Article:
Women may lay claim to the stronger sex

Women have long believed in the power of inner strength—and now scientists have confirmed it.

The research, carried out at the London University, claims women have a higher number of infection-fighting white blood cells than men making their immune system more powerful.

Julie Holt, food and health advisor for the Community Health Centre, Bolton, said: "Women, on the whole, are much more aware of eating a well-balanced diet—five portions of fruit and vegetables a day, oily fish and dairy foods—and because nutrition influences immunity, this is the best way to strengthen the immune system."

This will surely be welcome news for women, especially with winter around the corner bringing with it the annual doses of colds and flu.

"Nutrition can influence immunity because minerals and vitamins have a role in helping to make white blood cells which are needed to keep the body working properly," Holt said.

According to the experts at London University, women are, in general, more "clued in" on the right foods to eat—they read fashion and health magazines and keep abreast of what is good for the body and general well-being

"It's usually women who do the shopping," said Holt, "and generally keep an eye on the type of foods they eat, be it for health reasons or to generally look good.

"They are also more generally aware of what vitamin supplements are available."

However, while one-a-day supplements are an immediate source of nutrients to boost the immune system, Holt stresses they are not as effective as a lifestyle and dietary approach.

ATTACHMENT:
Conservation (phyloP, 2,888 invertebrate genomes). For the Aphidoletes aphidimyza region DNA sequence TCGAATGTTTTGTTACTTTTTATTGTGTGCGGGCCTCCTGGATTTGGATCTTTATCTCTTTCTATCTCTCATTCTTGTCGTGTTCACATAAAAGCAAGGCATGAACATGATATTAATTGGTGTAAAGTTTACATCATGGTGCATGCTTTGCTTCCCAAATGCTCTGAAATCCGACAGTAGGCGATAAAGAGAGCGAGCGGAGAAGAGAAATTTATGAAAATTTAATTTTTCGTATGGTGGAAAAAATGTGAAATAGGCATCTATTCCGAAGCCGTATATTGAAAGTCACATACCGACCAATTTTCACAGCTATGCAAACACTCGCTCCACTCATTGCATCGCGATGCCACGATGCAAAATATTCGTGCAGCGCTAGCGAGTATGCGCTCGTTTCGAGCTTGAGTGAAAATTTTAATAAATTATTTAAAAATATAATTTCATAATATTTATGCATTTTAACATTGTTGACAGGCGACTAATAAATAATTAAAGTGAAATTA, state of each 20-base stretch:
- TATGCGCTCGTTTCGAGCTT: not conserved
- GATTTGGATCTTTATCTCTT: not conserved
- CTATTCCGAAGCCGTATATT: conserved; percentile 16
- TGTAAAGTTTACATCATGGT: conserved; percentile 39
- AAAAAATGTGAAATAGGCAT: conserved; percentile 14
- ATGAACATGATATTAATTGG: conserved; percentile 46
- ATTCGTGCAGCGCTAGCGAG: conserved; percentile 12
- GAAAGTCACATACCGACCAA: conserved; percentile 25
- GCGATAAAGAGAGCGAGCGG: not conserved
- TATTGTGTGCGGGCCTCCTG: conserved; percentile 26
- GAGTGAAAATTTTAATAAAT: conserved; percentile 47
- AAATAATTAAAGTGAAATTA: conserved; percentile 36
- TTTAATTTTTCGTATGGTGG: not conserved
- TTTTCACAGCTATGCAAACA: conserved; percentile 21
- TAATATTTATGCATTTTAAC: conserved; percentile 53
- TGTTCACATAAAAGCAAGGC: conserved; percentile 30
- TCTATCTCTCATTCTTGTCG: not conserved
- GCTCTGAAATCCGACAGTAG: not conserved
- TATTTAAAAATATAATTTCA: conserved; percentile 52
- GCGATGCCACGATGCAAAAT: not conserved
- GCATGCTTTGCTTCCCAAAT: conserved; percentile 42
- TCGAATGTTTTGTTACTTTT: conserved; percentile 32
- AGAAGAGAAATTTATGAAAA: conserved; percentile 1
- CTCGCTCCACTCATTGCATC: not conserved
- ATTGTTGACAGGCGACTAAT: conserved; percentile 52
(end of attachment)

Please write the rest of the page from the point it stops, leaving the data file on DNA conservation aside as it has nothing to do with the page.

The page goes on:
"Health supplements are good as a first stop in health perhaps but it's lifestyle, a balanced diet and good eating habits that are of paramount importance.

"The first step to a dietary overhaul should begin at the supermarket and every shopping basket should include a variety of fruit, vegetables, meat, fish and whole grain foods."

Holt said stocking up on vitamin C foods such as citrus, berry and kiwi fruits, melons and peppers, iron-rich foods like dark green vegetables and oily fish and liver, which are also a good source of vitamin A, is a staple way of strengthening the immune system.

"Healthy eating," she said, "and a healthy lifestyle is a sure-fire way of boosting a flagging immune system."

According to the survey at the London University, once the diet has been revamped, it is time to look at fitness levels with research proving that regular exercise and high white blood cell counts go hand in hand.

"Everyday fitness is essential for good health and a healthy immune system," said Libby Jesse, senior health and fitness development officer for Bolton.

"It only takes a 30-minute gardening session, a moderate gym workout, a walk in the park or even a dancing session to make you look and feel fitter. It will also halve the chances of getting a cold.

"An active lifestyle certainly contributes to strengthening the immune system but I wouldn't like to comment on the findings that women have a more powerful system. I believe anyone, male or female, who couples a healthy lifestyle with a balanced diet would certainly benefit."

Rebecca Frank is editor of Zest magazine and agrees with Libby that it is vital for both sexes to examine their lifestyles to boost a flagging immune system.

"It's the time of the year when everyone needs to make sure the body is fighting fit to ward off flu and colds." And Lyndel Costain, a dietician and nutrition consultant said: "Nutrition can influence immunity and whether it's supplementing your diet with vitamins or changing your eating habits, there are plenty ways to keep fit as the temperature drops. For both women and men.

"It also must be pointed out that older people, who perhaps find it difficult to get out and shop during the winter months, would definitely benefit from taking a multi-vitamin supplement."

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